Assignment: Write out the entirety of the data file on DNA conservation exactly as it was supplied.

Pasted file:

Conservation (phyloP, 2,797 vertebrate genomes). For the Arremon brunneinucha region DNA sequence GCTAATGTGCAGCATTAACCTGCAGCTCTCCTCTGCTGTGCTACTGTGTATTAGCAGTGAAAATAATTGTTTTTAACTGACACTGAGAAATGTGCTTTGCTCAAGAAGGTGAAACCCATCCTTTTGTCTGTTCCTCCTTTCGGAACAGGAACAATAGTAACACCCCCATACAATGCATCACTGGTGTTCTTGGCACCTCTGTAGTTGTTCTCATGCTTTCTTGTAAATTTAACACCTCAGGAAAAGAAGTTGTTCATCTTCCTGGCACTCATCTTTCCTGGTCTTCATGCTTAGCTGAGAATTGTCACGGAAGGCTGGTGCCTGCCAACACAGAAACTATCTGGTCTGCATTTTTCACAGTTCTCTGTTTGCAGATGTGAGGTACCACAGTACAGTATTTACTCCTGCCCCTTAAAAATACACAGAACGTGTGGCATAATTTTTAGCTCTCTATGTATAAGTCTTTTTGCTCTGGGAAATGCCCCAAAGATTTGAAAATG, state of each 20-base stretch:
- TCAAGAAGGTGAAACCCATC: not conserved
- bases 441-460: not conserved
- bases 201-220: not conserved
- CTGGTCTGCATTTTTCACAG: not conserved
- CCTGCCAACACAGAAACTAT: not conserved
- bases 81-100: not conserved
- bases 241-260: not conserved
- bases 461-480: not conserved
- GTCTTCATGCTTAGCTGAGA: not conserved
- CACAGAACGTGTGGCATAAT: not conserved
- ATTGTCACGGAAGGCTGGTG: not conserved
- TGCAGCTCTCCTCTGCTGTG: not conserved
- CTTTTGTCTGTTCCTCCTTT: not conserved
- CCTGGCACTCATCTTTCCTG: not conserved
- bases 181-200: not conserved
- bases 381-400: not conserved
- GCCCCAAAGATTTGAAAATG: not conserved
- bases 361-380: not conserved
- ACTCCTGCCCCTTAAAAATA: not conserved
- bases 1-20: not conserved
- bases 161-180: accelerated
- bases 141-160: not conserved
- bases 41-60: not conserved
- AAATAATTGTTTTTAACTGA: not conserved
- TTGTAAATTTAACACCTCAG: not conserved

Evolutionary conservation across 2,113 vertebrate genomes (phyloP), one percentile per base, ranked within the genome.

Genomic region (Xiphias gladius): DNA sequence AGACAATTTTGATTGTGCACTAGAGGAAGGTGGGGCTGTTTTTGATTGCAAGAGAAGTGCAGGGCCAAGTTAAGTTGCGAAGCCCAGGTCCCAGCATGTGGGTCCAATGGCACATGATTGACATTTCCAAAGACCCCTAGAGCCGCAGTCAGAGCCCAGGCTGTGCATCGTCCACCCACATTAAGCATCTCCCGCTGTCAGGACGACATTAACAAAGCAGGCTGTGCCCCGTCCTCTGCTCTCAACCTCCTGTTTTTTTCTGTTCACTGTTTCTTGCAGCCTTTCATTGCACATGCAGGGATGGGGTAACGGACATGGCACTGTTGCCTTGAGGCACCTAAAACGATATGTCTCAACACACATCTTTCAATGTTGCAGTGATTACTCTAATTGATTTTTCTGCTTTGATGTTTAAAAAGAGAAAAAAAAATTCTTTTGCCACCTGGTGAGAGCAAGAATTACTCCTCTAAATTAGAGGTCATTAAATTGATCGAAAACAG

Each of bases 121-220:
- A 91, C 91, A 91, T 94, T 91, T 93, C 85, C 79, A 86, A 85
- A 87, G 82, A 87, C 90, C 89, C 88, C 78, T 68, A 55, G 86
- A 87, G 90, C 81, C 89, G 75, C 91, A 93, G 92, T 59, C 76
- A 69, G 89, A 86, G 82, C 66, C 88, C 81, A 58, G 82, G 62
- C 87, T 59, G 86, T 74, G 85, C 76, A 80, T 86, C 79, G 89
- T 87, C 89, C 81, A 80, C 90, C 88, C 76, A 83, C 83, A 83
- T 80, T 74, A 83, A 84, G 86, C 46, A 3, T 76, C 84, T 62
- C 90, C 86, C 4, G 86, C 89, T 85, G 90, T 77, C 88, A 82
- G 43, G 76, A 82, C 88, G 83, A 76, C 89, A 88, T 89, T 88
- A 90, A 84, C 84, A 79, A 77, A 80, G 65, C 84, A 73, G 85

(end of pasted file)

Conservation (phyloP, 2,797 vertebrate genomes). For the Arremon brunneinucha region DNA sequence GCTAATGTGCAGCATTAACCTGCAGCTCTCCTCTGCTGTGCTACTGTGTATTAGCAGTGAAAATAATTGTTTTTAACTGACACTGAGAAATGTGCTTTGCTCAAGAAGGTGAAACCCATCCTTTTGTCTGTTCCTCCTTTCGGAACAGGAACAATAGTAACACCCCCATACAATGCATCACTGGTGTTCTTGGCACCTCTGTAGTTGTTCTCATGCTTTCTTGTAAATTTAACACCTCAGGAAAAGAAGTTGTTCATCTTCCTGGCACTCATCTTTCCTGGTCTTCATGCTTAGCTGAGAATTGTCACGGAAGGCTGGTGCCTGCCAACACAGAAACTATCTGGTCTGCATTTTTCACAGTTCTCTGTTTGCAGATGTGAGGTACCACAGTACAGTATTTACTCCTGCCCCTTAAAAATACACAGAACGTGTGGCATAATTTTTAGCTCTCTATGTATAAGTCTTTTTGCTCTGGGAAATGCCCCAAAGATTTGAAAATG, state of each 20-base stretch:
- TCAAGAAGGTGAAACCCATC: not conserved
- bases 441-460: not conserved
- bases 201-220: not conserved
- CTGGTCTGCATTTTTCACAG: not conserved
- CCTGCCAACACAGAAACTAT: not conserved
- bases 81-100: not conserved
- bases 241-260: not conserved
- bases 461-480: not conserved
- GTCTTCATGCTTAGCTGAGA: not conserved
- CACAGAACGTGTGGCATAAT: not conserved
- ATTGTCACGGAAGGCTGGTG: not conserved
- TGCAGCTCTCCTCTGCTGTG: not conserved
- CTTTTGTCTGTTCCTCCTTT: not conserved
- CCTGGCACTCATCTTTCCTG: not conserved
- bases 181-200: not conserved
- bases 381-400: not conserved
- GCCCCAAAGATTTGAAAATG: not conserved
- bases 361-380: not conserved
- ACTCCTGCCCCTTAAAAATA: not conserved
- bases 1-20: not conserved
- bases 161-180: accelerated
- bases 141-160: not conserved
- bases 41-60: not conserved
- AAATAATTGTTTTTAACTGA: not conserved
- TTGTAAATTTAACACCTCAG: not conserved

Evolutionary conservation across 2,113 vertebrate genomes (phyloP), one percentile per base, ranked within the genome.

Genomic region (Xiphias gladius): DNA sequence AGACAATTTTGATTGTGCACTAGAGGAAGGTGGGGCTGTTTTTGATTGCAAGAGAAGTGCAGGGCCAAGTTAAGTTGCGAAGCCCAGGTCCCAGCATGTGGGTCCAATGGCACATGATTGACATTTCCAAAGACCCCTAGAGCCGCAGTCAGAGCCCAGGCTGTGCATCGTCCACCCACATTAAGCATCTCCCGCTGTCAGGACGACATTAACAAAGCAGGCTGTGCCCCGTCCTCTGCTCTCAACCTCCTGTTTTTTTCTGTTCACTGTTTCTTGCAGCCTTTCATTGCACATGCAGGGATGGGGTAACGGACATGGCACTGTTGCCTTGAGGCACCTAAAACGATATGTCTCAACACACATCTTTCAATGTTGCAGTGATTACTCTAATTGATTTTTCTGCTTTGATGTTTAAAAAGAGAAAAAAAAATTCTTTTGCCACCTGGTGAGAGCAAGAATTACTCCTCTAAATTAGAGGTCATTAAATTGATCGAAAACAG

Each of bases 121-220:
- A 91, C 91, A 91, T 94, T 91, T 93, C 85, C 79, A 86, A 85
- A 87, G 82, A 87, C 90, C 89, C 88, C 78, T 68, A 55, G 86
- A 87, G 90, C 81, C 89, G 75, C 91, A 93, G 92, T 59, C 76
- A 69, G 89, A 86, G 82, C 66, C 88, C 81, A 58, G 82, G 62
- C 87, T 59, G 86, T 74, G 85, C 76, A 80, T 86, C 79, G 89
- T 87, C 89, C 81, A 80, C 90, C 88, C 76, A 83, C 83, A 83
- T 80, T 74, A 83, A 84, G 86, C 46, A 3, T 76, C 84, T 62
- C 90, C 86, C 4, G 86, C 89, T 85, G 90, T 77, C 88, A 82
- G 43, G 76, A 82, C 88, G 83, A 76, C 89, A 88, T 89, T 88
- A 90, A 84, C 84, A 79, A 77, A 80, G 65, C 84, A 73, G 85